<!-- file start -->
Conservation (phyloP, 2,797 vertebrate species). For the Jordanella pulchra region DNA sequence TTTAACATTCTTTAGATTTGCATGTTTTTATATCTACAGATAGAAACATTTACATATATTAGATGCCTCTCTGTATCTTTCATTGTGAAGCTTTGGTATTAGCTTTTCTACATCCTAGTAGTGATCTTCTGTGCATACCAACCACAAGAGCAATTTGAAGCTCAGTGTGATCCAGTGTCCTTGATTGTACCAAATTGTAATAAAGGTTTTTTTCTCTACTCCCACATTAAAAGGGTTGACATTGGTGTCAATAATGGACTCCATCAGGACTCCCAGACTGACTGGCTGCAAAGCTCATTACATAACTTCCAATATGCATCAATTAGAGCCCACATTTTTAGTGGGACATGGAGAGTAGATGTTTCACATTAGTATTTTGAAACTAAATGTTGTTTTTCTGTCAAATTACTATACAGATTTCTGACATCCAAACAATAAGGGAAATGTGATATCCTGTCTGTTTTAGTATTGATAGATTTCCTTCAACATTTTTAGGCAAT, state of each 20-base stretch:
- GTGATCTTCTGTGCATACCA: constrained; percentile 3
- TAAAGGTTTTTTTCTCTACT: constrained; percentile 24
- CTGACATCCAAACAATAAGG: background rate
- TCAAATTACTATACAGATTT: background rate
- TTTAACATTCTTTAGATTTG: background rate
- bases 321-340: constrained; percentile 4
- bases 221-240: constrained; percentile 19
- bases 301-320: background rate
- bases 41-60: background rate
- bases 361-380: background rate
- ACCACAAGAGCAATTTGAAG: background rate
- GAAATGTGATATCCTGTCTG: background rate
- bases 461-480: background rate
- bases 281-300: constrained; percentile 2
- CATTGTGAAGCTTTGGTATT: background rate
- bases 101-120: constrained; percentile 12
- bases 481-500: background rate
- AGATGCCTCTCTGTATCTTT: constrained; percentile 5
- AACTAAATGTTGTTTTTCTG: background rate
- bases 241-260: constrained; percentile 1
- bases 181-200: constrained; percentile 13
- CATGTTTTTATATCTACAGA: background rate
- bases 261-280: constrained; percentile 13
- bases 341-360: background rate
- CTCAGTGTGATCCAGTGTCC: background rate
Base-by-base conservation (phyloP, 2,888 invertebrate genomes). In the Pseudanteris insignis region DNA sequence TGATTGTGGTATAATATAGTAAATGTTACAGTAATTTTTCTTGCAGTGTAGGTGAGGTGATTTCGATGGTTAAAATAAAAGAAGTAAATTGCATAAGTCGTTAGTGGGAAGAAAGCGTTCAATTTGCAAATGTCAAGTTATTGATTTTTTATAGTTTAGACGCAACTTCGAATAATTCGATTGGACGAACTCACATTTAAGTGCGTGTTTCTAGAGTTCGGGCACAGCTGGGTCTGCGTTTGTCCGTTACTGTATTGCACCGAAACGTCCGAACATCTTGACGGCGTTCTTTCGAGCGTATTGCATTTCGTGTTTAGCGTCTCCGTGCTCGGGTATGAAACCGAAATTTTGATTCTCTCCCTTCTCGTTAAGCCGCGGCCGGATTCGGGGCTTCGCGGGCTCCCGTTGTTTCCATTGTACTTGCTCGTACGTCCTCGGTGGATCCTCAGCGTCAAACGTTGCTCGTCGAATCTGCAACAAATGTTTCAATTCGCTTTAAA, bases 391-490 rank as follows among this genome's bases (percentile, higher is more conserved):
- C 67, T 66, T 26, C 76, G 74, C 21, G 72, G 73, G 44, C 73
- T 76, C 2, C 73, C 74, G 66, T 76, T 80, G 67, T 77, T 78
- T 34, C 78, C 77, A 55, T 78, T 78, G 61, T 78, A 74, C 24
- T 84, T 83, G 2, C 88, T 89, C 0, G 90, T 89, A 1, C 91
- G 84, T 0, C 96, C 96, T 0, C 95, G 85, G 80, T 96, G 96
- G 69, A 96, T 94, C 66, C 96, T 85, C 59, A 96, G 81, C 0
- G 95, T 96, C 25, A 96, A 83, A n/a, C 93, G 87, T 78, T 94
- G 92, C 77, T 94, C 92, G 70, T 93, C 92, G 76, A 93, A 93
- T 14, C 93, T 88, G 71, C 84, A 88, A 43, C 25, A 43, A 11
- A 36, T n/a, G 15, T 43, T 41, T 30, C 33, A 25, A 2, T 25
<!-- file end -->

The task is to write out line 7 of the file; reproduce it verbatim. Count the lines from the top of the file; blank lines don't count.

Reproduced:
- bases 321-340: constrained; percentile 4